Take a deep breath before wading into the Manny-Papi commentary

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Whenever major steroids news
breaks, we can be assured of a few things: shock, outrage,
overreaction, and moralizing. I don’t think anything I can say will
head that off at the pass, but let me at least try. This is addressed
mostly to the sports media, but let’s just make it a general “to whom
it may concern:”

You’re not surprised, so please don’t pretend you are. The only
people who will truly surprise you to be associated with steroids are
Derek Jeter, juniors Cal Ripken and Ken Griffey, and dudes like Jason
Tyner and whatnot (though guys like him shouldn’t surprise you).

You’ve not been betrayed, so please don’t claim to be. You enjoyed
the baseball of those years and nothing of value has been taken from
you as a result of recent revelations. While it’s totally legitimate to
be turned off and disappointed and generally depressed about all of
this, if your sense of trust has been so violated by all of this
steroids business that you actually feel the need to claim “betrayal,”
you probably need to examine if you’re still a fan or not.

And you know this one is going to come up like crazy, so let’s be
perfectly clear: the Red Sox’ championship in 2004 is not tainted. At
least no more tainted than the outcome of any other championship won by
any other team in at least the past 20 years, not to mention the awards
and the regular season games and everything else, so please don’t even
go there. Baseball had a steroids problem. Not just the Red Sox, not
just the Yankees, not just the Orioles, Rangers or A’s. As such, to the
extent one uses this latest news as a means of singling out the Sox,
one is simply showing that they see the entire world through rivalries
and not reason.

Now, with that out of the way, you may resume your regularly-scheduled outrage.

Mark Buehrle had “definitely no more than three” beers before saving Game 3 of the ’05 World Series

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David Ortiz is not the only Sox player who will see his number retired this week. In Chicago, retired White Sox starter Mark Buehrle will have his 56 retired as well.

He definitely earned it. He won 161 games in 12 seasons with the White Sox, defining what it meant to be a workhorse starter in the 21st century, tossing 200+ innings in every full season he pitched on the South Side. And, of course, he helped lead the White Sox to a World Series victory in 2005, starting the Chisox’ Game 2 victory, tossing seven innings.

He also got a save in that series. That came in Game 3, which went 14 innings, thus necessitating Buehrle’s services after Ozzie Guillen went through eight other pitchers. Buehrle only had to toss three pitches in a third of an inning to get that save, but he got it.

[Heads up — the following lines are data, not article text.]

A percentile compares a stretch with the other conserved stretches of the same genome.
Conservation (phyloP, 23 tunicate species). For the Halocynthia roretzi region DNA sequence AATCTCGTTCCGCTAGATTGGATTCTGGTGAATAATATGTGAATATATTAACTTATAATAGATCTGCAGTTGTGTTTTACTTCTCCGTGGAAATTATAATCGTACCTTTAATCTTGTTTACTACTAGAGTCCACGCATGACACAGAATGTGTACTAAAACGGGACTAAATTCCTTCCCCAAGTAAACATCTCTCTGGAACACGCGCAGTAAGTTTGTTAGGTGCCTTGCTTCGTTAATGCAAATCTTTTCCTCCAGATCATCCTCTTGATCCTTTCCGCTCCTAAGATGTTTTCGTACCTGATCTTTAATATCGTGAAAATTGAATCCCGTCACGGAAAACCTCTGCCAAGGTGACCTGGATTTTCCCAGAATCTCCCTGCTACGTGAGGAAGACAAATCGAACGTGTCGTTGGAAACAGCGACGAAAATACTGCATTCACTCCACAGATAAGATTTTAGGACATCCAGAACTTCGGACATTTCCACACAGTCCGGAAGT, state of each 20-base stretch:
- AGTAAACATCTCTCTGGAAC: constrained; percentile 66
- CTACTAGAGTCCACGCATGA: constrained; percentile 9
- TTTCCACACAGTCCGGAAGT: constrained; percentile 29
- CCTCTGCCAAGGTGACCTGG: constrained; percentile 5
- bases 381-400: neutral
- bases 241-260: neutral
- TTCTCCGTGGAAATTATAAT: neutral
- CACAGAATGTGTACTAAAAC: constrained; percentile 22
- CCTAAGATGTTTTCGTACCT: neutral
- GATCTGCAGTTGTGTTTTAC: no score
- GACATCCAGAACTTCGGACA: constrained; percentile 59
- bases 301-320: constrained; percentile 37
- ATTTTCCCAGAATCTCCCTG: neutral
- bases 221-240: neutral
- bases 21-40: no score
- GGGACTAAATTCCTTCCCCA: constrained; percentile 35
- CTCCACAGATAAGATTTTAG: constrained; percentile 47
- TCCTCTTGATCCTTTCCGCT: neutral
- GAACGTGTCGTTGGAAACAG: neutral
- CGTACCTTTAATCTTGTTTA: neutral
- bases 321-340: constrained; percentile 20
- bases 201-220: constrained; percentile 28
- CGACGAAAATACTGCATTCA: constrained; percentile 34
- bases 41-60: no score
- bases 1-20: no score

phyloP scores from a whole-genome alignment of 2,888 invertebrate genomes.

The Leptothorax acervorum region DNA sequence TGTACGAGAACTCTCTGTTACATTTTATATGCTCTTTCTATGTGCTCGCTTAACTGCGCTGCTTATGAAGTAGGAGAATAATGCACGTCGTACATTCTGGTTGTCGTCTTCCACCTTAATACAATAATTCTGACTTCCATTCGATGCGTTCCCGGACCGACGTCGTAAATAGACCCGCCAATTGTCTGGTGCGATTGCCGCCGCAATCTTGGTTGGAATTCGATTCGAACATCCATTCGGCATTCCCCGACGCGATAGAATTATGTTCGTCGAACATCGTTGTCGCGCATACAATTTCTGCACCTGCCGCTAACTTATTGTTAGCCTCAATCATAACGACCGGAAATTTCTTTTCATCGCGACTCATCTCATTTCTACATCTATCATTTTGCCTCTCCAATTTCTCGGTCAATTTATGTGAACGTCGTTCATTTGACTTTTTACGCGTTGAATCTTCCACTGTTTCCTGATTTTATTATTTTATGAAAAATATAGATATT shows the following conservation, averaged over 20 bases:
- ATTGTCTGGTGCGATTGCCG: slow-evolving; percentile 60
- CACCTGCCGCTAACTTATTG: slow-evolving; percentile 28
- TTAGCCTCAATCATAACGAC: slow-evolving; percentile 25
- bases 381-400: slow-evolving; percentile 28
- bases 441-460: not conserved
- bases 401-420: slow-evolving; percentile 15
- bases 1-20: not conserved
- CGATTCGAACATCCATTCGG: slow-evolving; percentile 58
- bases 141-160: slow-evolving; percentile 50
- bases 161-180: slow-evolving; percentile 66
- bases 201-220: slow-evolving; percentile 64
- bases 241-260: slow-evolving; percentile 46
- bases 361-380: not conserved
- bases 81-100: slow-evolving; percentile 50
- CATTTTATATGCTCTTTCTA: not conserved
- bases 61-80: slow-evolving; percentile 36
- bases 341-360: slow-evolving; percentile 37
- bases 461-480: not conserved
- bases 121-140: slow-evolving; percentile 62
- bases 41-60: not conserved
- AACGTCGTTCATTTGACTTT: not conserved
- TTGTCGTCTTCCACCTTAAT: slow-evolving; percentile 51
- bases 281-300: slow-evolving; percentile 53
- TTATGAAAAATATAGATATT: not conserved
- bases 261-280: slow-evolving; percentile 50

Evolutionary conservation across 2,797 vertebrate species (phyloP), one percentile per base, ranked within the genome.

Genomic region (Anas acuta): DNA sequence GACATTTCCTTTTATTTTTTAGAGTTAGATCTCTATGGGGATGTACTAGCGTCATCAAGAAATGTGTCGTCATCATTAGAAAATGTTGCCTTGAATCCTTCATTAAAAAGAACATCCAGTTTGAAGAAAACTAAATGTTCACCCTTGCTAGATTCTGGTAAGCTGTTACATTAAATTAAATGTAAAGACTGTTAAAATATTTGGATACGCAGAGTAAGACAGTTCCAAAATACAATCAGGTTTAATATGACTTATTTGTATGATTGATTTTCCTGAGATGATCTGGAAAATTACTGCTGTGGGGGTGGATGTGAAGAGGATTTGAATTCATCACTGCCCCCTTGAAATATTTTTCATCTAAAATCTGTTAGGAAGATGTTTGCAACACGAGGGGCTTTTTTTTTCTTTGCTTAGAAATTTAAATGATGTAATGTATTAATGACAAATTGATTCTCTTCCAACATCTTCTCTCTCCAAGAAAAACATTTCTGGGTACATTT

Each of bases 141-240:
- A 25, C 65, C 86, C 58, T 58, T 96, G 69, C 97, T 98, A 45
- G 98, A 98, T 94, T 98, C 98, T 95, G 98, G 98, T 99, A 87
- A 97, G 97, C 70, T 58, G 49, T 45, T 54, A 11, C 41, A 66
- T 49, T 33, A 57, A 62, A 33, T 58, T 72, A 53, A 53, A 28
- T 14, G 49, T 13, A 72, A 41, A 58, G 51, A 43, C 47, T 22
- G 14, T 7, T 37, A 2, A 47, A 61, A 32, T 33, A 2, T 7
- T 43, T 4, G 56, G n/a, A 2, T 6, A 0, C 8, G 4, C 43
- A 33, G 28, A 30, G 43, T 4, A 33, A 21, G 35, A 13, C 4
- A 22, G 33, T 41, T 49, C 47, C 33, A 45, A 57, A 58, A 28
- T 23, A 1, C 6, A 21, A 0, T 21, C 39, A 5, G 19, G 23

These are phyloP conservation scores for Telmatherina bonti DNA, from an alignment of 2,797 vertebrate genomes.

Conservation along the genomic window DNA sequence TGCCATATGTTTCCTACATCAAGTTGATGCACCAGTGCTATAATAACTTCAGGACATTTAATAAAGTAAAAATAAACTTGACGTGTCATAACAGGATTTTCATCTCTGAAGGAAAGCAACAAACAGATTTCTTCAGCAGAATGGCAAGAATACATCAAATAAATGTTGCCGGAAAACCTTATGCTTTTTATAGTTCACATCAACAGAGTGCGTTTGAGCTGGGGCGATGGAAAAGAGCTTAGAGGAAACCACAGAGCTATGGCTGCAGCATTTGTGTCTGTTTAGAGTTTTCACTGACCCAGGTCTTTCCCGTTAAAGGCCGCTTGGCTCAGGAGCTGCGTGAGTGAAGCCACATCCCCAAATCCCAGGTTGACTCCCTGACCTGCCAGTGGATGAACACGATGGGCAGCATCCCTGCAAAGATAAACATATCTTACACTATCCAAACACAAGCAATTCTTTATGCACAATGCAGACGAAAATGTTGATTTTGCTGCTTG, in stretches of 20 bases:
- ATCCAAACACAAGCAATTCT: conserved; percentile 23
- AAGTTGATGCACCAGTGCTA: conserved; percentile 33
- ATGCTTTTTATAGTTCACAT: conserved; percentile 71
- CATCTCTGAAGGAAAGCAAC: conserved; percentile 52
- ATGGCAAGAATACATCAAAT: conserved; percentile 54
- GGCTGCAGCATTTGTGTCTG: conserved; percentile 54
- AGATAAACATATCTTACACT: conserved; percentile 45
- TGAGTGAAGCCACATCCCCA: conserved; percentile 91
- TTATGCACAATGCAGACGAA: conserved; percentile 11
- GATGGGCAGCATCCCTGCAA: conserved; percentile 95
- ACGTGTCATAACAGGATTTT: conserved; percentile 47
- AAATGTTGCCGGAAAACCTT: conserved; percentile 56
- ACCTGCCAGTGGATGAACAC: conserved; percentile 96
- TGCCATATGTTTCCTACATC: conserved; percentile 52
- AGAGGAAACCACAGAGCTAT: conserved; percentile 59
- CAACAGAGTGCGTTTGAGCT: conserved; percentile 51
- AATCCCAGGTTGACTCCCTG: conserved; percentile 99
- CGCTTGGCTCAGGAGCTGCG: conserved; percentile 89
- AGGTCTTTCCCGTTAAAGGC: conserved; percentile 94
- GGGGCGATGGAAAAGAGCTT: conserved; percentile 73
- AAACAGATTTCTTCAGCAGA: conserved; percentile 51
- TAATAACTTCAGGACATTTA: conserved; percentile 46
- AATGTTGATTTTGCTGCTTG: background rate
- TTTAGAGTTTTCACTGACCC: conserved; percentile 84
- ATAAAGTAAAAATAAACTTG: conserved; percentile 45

And, as he writes in The Players’ Tribune today, he did it with a slight handicap:

The thing a lot of people talk about with that one is this rumor that I drank a few beers before I got the save in our Game 3 victory.

There’s been some stuff that’s come out on that topic, but I feel like you all should really hear it straight from the horse’s mouth. So, here goes….

In short: Yeah, sure, O.K. fine, so I had a few. I can admit to that.

But you gotta let me explain.

He explains that he didn’t think he’d be pitching that night, which was a fair guess at the time. And that he got his drinking done pretty early, checking in with the coaches a lot. So, fine. But how many beers did he have?

And it was just like one or two beers . . .

. . . It was only like three beers….

Max.

Definitely no more than three, though.

I swear.

Mmhmm.

All of this, of course, makes one think about the whole Chicken and Beer incident in Boston. And how that became so overblown that it cost people their jobs and stuff. The only difference there is that (a) the guys drinking the beer were in no way coming into any games; and (b) the Red Sox lost. Change (b) and Josh Beckett and company become legends.

Anyway, congratulations on your honor, Mark. You earned it. Have a beer on us.

Red Sox claim Doug Fister off waivers

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SB Nation’s Chris Cotillo reports that the Red Sox claimed Doug Fister off release waivers from the Angels.

Fister, 33, opted out of his contract with the Angels the other day after posting allowing seven runs on 16 hits with five walks and 10 strikeouts in 15.2 innings at Triple-A Salt Lake City. He was presumably told that he would not be making it to the big club any time soon. With Boston’s pitching injuries, specifically to Eduardo Rodriguez, he may have a better shot of pitching in the majors for the Red Sox.